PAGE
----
My hair can get really puffy or frizzy when dry. I use olive/baby oils but I hate that it makes my hair oily. How do I naturally get smooth hair?
The word that popped out of your question was ‘naturally’.
The whole area of what is natural and what isn’t does depend on the views of the person using it as there is no definitive list of definitions.
I don’t think the oils are going to stop your hair looking ‘puffy or frizzy’ and they will weigh it down, which some people want. Maybe use an ester instead, like coco-caprylate-caprate - from coconut oil, but not heavy or greasy.
I think you need to trap more moisture into the hair shaft. Starting with something derived from chicory root, which is biodegradable, a glucose/fructose polymer that I use is Inulin. This is a humectant, that will draw water into the hair and it is conditioning too. Phytokeratin (vegan alternative to animal keratin) can also add moisture and give hair a bit more elasticity. They won’t radically improve the frizziness, as you need it to be ‘sealed into’ the hair, to continue to do what it does. But I think they may help. Hydrolised oat protein can do the sealing-in bit. This doesn’t work as well as silicones (in my experience), but it certainly worth trying, I do use this too.
Silicones are likely to help significantly, but they are made in a lab, so are synthetic. There have been reams written on the potential problems with them. Briefly, they can cause irritation, but in my experience, most things can and just because it comes out of a flower, doesn’t mean it won’t cause problems. I spend much time extracting nice things out of plants and I have have long lists on potential hazards, safe limits, people who should avoid them etc. That said, dimethicone or cyclomethicone, are commonly used, effective and are large molecules, so unlikely to be absorbed by skin. Some people believe that they cause ‘build-up’ on hair as it doesn’t rinse away effectively - I haven’t found this to be so. Formulators are only permitted to use silicones in an amount considered safe and it is constantly under review. Silicones will have some negative environmental impact, but probably not as much as the plastic bottle all the ingredients mentioned above are likely to come in.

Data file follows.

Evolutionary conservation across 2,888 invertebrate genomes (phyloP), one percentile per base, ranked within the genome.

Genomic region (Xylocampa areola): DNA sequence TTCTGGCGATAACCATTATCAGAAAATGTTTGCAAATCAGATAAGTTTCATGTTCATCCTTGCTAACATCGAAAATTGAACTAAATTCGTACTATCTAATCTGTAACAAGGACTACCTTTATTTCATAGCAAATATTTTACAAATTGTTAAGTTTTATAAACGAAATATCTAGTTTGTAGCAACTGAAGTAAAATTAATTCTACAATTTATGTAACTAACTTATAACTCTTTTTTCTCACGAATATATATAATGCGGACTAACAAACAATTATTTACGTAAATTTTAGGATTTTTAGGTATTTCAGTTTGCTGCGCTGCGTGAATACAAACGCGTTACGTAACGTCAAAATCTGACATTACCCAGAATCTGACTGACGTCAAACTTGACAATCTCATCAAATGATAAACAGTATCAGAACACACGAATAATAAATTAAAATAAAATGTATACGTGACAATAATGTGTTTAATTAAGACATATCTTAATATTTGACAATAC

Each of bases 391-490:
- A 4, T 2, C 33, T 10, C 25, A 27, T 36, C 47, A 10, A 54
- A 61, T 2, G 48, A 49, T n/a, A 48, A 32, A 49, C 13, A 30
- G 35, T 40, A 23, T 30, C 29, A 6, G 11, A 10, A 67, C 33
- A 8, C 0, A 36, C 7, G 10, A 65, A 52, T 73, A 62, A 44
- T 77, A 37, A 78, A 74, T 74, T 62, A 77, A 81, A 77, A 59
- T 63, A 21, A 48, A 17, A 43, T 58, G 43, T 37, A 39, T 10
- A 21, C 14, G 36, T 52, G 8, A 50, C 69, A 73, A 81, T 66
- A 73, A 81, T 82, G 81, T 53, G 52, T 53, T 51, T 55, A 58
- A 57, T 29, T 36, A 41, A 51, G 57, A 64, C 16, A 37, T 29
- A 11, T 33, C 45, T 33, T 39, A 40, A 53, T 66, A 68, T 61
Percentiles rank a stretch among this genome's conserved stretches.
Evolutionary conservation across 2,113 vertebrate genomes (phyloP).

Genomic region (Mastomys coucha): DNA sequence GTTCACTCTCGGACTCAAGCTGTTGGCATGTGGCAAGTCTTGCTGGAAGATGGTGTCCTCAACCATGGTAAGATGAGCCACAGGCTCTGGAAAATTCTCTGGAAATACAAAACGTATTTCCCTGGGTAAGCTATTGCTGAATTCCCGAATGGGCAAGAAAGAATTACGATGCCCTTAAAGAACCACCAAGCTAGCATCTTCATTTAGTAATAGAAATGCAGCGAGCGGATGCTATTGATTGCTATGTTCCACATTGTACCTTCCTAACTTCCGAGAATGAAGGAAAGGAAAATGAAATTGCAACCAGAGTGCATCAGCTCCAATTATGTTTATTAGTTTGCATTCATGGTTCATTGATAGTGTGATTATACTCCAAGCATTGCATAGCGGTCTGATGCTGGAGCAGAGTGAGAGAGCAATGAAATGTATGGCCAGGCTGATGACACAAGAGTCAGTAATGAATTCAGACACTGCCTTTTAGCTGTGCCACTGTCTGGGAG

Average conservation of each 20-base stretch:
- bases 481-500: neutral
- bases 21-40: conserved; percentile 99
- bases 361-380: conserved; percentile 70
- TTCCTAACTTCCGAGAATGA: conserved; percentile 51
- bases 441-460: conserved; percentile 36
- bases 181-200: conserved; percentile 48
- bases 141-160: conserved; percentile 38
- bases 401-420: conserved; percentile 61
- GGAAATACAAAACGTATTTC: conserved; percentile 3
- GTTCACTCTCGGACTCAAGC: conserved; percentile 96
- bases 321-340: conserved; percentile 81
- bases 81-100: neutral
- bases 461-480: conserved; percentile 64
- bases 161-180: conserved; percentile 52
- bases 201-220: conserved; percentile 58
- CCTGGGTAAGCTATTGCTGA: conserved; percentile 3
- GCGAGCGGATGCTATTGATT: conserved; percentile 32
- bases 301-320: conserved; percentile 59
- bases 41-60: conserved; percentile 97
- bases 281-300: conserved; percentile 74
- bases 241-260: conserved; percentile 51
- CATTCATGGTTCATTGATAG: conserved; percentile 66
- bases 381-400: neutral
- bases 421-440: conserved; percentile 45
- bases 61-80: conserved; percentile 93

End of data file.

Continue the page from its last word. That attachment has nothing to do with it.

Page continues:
Quats are also good at de-frizzing hair. Cetrimonium or behentromonium chloride (quaternary ammonium salts (quat)) are very good for damaged hair and reducing static. Damaged hair gives off a negative charge and these are attracted to that, so they hold on to just the damaged bit, and so don’t affect hair that doesn’t need it. There has been some concerns about Cetrimonium chloride due to, I think just one study, which has resulted in a restriction of it’s use to 0.25% in leave-on products or 0.1% as a preservative (it’s a clever one; it does lots of things). But it is deemed safe to use on hair at up to 2%. In my experience, 0.5% will have a noticeable effect. You will find lots and lots of ‘conversations’ about the use of this, I will let you make up your own mind.
Personally, I use mainly botanical extracts and work hard to ensure my products reach their final destination with the following criteria ticked: having had none of the ingredients tested on animals, with as little environmental impact as I can ensure and using the best possible ingredients for the intended purpose. I use plant-derived ingredient wherever possible. Sometimes, lab-made ingredients work better, but labs are often putting together very similar, even identical molecules to those found in nature - a molecule is a molecules, wherever it was born! I like Perry Romanowski’s (Chemists; Corner/ IFSCC) take on this subject - he often reminds us that the Royal Society of Chemist is still offering a one million dollar reward, to anyone who can make a chemical-free formulation! Water is a chemical. It is very important that those of us in the formulation world know what we mean by ‘natural’, and use clearer, more honest terminology, as consumers need better guidance.
I apologise for the slight ‘natural’ rant - My advice is to choose something that is likely to work and be responsible where you can. I’m afraid ‘natural’ is as much a marketing term as it is description - I pay as much as ten times more for an ingredient that is wholly plant-derived, sometimes I believe it is worth it. Often it doesn’t do what I need it to do. It must be safe and it must be effective. Otherwise consumers will tip it away and go back to using something unsustainable, unethical and ecologically dangerous just because they miss the lovely big bubbles!